Quotes about Mustafa[edit]

  • Fouad Ajami, The foreigner's gift: the Americans, the Arabs, and the Iraqis in Iraq, Free Press, 2006: "Mustafa is a man who straddles the worlds of literature and politics, he is graceful and reserved"[13]
  • Cameron W. Barr, The Christian Science Monitor, 27 March 2003: "Mustafa, a gray-haired eminence in the Kurdish movement, was the architect of the Kurds' 1991 uprising against the regime of President Saddam Hussein"[14]
  • Chris Kutschera, The Middle East magazine, May 2008: "Mustafa is the enfant terrible of the Iraqi Kurdish national movement" and "he says loudly what many people dare not even whisper".[15]
  • Quil Lawrence, National Public Radio, 5 May 2009: "Mustafa is stern and often abrupt, but he's considered clean, even by a jaded and cynical Kurdish public".[16]
  • Jeffrey Goldberg, The New Yorker, 14 April 2003: "It has been said that Mustafa is a man who could ignite Kirkuk with a single telephone call" and that "his spies and rebels had seized cities across Kurdistan within days of Saddam’s retreat from Kuwait"[17]
  • Lennox Samuels, Newsweek, 23 June 2009: "The fact is that Gorran's standard bearer, Nawshirwan Mustafa, is also one of the peshmerga's heroes, just like KDP boss Massoud Barzani and PUK leader Jalal Talabani"[18]
  • Borzou Daragahi, Los Angeles Times, 7 November 2007: "Mustafa the steely-eyed intellectual turned guerrilla commander helped secretly organize the 1991 uprising against Saddam Hussein that challenged Baghdad's rule in the north and led to the establishment of the Kurdish autonomous region"[19]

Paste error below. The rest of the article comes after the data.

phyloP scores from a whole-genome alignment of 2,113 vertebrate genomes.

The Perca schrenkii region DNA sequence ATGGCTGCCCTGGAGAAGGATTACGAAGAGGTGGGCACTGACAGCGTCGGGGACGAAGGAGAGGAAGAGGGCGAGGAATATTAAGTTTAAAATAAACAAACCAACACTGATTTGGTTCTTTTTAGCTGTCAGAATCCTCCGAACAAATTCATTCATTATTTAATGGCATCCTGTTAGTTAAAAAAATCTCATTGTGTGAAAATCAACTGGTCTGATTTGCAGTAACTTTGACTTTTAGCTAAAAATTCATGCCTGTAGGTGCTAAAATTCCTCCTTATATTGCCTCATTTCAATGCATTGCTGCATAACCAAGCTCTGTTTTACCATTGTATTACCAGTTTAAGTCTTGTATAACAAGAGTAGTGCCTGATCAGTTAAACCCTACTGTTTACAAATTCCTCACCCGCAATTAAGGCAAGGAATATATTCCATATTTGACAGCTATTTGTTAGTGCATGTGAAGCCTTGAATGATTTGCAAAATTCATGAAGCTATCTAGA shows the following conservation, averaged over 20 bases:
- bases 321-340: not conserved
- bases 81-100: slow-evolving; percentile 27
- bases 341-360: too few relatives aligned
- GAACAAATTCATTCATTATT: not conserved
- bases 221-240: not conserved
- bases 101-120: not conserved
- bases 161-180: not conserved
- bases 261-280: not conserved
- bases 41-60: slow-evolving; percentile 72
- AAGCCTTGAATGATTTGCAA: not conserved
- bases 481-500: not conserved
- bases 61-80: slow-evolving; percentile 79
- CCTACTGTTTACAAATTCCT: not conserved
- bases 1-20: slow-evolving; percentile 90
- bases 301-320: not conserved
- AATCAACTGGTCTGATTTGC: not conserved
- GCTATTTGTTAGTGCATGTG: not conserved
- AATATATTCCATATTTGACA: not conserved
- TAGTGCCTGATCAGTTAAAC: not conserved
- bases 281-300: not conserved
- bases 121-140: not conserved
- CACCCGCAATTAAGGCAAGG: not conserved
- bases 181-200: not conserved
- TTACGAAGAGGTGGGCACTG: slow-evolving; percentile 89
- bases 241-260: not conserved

• Barham Salih KRG Prime Minister in an interview with Nalia Radio and Television Channel, October 2011, "Kak Nawshirwan Mustafa is a notable leader of Kurdistan who also historically revived the Kurdish revolution in 1976, he was my superior for 30 years and is the intellectual giant of our Kurdish nation"[20]
  • Gareth R. Stansfield, Iraqi Kurdistan: Political development and emergent democracy, "Mustafa is recognised as being guru-style ideologue, he represents a curious mix of an institutional historical figure, and yet is aggressively non-conformist within the PUK"[21]
  • Hasan Kanbolat, Today's Zaman, "Mustafa has created a powerful opposition alternative unforeseen in politics in Kurdistan"[22]
  • The United States Department of State, Wikileaks, U.S. state department refers to Mustafa as the "legendary Peshmerga commander"[23]


  • Mustafa, Nawshirwan (1997). La kanārī Dānubawa bo khaṛī Nāwzang:political events in Iraqi Kurdistan from 1975 to 1978. Kurdistan: Zargata. 
  • Mustafa, Nawshirwan (1997). Panjakan yaktari ashkenin: political events in Iraqi Kurdistan from 1979 to 1983. Kurdistan: Zargata. ISBN 3-9806140-3-4.